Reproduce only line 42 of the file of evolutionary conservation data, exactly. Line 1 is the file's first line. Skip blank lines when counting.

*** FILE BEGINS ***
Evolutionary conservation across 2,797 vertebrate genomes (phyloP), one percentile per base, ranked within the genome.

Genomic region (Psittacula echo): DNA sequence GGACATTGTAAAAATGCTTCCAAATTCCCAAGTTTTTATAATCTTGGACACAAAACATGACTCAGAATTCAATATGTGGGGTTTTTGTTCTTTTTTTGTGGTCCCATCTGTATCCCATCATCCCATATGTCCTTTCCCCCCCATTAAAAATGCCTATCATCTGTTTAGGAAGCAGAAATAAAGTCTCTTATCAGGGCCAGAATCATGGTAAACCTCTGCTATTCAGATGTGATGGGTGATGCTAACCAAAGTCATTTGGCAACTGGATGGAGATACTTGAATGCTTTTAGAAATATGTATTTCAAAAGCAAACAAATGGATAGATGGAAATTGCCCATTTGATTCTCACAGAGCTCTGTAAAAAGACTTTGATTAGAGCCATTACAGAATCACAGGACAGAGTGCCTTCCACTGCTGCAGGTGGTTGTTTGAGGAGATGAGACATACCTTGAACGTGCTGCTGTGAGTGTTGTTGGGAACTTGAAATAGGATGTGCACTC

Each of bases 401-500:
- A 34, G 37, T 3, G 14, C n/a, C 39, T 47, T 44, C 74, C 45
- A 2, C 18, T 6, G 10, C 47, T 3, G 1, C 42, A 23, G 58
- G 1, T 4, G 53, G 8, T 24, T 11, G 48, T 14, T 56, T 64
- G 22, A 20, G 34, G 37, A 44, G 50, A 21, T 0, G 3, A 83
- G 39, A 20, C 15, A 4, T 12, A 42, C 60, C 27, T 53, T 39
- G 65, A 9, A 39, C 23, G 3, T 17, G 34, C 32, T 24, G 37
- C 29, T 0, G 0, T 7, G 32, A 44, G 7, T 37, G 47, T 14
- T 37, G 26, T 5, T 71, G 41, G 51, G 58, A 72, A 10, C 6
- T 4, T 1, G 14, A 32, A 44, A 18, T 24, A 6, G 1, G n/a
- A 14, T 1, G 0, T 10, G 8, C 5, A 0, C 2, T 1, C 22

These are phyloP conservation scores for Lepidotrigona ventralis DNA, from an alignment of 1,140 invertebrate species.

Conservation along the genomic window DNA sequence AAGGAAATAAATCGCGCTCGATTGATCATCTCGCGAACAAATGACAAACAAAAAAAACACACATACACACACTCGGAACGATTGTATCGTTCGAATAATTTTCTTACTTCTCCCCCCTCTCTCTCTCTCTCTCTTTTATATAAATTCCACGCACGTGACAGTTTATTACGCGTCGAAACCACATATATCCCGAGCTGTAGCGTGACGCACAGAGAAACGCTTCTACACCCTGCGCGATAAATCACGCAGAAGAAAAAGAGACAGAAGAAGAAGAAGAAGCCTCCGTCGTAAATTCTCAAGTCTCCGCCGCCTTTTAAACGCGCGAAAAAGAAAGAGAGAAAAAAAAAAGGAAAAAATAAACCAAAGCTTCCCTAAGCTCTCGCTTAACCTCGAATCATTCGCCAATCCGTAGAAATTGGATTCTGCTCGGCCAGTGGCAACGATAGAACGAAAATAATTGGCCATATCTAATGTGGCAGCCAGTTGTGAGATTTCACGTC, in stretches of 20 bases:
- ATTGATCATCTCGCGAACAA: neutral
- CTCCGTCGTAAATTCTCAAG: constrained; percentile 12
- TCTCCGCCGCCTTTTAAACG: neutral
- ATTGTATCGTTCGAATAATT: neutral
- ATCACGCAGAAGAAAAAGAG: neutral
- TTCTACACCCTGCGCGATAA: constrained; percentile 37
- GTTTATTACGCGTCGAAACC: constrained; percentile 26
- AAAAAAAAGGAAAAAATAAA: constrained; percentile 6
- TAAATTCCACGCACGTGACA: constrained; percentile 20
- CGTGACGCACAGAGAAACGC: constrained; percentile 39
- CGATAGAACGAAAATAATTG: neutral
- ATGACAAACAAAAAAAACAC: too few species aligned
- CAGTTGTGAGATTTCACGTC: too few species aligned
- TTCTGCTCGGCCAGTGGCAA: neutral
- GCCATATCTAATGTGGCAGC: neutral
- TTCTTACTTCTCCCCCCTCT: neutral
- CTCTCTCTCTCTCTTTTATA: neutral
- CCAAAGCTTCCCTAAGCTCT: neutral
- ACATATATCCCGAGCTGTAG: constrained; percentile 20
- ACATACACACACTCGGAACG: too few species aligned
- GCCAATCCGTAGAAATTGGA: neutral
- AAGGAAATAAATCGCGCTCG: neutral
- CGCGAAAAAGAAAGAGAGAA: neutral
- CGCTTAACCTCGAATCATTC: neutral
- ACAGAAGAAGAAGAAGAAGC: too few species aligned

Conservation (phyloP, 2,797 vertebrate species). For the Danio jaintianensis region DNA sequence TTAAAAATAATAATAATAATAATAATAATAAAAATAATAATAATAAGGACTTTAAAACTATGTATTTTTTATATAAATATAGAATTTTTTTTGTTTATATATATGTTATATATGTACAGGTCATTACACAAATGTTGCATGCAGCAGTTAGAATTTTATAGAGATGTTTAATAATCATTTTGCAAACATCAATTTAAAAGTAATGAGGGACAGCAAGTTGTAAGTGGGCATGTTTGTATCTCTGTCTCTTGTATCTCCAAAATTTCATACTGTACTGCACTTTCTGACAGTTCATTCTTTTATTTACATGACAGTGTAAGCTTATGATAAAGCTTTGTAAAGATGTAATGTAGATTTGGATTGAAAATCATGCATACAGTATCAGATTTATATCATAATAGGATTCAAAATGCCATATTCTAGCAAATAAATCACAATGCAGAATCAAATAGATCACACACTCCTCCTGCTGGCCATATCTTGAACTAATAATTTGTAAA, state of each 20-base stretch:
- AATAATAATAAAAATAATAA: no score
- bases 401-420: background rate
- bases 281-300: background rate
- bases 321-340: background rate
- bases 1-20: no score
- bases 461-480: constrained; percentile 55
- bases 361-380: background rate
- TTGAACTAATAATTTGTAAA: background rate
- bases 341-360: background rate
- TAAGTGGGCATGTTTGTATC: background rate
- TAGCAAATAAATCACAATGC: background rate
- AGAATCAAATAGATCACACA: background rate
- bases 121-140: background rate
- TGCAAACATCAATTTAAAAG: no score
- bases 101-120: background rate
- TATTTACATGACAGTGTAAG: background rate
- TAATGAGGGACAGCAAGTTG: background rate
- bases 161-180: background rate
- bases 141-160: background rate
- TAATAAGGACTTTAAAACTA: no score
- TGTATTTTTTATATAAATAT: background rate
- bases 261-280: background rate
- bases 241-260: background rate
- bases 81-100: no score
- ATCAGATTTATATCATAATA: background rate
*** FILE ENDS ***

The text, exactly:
- AATAATAATAAAAATAATAA: no score